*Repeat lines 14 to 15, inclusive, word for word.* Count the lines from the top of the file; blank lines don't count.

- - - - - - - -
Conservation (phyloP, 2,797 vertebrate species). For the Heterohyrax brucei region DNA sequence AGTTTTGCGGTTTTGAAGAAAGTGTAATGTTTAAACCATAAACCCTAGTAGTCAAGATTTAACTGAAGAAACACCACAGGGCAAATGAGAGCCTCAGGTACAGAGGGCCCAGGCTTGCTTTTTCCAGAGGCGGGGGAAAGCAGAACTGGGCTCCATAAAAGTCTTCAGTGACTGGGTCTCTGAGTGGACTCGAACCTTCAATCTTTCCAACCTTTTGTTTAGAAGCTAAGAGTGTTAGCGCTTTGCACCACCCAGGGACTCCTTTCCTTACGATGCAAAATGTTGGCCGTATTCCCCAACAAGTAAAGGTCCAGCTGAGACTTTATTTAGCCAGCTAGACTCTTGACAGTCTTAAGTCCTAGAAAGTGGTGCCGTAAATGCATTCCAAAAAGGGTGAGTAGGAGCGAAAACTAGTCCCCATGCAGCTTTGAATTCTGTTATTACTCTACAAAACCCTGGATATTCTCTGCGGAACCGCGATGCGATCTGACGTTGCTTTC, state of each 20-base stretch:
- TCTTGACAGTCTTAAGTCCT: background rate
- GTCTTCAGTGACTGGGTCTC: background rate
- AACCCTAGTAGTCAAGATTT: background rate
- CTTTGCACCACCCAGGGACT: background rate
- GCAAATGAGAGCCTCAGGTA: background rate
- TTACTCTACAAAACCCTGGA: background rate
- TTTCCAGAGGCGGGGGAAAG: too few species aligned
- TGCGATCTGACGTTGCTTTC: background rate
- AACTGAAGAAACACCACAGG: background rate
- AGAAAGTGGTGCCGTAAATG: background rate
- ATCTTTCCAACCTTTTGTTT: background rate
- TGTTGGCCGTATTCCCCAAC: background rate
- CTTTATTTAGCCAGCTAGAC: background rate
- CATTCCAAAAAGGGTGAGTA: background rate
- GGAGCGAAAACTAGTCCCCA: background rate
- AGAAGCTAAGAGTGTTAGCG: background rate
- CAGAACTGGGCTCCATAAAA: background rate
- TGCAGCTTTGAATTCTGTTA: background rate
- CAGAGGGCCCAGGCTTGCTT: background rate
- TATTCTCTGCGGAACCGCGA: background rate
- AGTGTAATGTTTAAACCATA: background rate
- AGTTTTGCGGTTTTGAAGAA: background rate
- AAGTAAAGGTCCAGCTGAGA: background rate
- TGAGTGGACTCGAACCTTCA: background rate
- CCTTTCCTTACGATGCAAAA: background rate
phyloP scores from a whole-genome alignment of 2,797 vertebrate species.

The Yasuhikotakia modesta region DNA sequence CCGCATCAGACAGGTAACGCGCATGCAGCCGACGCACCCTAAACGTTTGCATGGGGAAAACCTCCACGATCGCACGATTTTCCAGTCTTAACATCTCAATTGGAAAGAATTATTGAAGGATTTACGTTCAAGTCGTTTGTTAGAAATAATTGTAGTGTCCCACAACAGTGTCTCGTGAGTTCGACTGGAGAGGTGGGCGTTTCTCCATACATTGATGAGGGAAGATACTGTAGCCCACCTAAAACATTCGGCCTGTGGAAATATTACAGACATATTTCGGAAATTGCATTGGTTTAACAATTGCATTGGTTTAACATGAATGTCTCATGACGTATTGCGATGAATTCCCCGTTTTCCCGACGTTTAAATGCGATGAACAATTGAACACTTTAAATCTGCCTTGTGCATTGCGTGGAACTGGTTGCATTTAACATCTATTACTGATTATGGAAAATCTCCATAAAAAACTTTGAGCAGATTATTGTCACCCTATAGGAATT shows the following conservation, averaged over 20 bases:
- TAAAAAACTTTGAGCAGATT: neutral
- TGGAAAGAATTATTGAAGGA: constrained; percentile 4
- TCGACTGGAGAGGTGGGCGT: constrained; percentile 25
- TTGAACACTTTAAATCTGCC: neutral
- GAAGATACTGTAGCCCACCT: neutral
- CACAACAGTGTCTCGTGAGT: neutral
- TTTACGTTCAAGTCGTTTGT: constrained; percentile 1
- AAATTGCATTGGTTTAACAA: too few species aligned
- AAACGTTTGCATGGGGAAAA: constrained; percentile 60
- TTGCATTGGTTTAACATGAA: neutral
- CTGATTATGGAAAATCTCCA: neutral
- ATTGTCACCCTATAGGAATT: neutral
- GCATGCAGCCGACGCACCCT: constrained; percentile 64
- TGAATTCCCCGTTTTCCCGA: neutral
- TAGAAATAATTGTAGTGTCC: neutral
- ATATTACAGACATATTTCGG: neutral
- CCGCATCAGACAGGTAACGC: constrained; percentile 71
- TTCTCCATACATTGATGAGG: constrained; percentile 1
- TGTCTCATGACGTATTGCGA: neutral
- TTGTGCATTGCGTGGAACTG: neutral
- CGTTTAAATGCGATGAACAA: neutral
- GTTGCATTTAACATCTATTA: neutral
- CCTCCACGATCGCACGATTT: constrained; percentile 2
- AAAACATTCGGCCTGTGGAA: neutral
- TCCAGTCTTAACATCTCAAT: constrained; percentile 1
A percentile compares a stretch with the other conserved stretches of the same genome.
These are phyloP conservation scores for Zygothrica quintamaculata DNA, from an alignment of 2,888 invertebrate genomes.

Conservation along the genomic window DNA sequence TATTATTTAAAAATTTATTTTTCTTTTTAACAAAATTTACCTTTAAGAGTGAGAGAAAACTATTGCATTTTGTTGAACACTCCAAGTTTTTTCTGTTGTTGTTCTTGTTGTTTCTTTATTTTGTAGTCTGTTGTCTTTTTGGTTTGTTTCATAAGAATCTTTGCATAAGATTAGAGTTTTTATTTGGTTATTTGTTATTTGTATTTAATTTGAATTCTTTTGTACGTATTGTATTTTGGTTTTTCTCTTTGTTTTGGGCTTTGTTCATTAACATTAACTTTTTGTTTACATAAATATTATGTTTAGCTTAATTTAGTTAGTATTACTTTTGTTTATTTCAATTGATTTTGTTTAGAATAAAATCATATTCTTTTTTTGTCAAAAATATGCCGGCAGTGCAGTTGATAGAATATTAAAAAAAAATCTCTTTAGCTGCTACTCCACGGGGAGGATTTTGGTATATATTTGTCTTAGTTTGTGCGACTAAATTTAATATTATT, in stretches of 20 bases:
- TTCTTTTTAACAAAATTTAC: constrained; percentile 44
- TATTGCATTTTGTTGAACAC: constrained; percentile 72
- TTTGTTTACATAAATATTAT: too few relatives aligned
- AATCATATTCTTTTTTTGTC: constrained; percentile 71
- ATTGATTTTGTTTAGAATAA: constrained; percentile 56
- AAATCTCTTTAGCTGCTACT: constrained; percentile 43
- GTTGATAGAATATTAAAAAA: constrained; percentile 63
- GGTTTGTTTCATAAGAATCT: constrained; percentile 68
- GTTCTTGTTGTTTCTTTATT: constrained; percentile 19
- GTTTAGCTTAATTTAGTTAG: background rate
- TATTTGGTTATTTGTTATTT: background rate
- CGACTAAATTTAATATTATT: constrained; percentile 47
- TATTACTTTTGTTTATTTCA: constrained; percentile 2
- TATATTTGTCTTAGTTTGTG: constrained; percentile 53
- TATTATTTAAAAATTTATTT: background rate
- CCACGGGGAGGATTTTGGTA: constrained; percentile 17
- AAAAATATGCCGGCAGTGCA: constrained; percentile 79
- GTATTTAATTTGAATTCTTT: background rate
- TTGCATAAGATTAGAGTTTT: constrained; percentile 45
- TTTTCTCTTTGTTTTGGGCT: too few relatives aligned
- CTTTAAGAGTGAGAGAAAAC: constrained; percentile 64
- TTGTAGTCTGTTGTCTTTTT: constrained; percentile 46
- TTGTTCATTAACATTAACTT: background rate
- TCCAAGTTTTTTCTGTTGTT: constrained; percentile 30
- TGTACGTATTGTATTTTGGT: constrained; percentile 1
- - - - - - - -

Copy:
- CTTTATTTAGCCAGCTAGAC: background rate
- CATTCCAAAAAGGGTGAGTA: background rate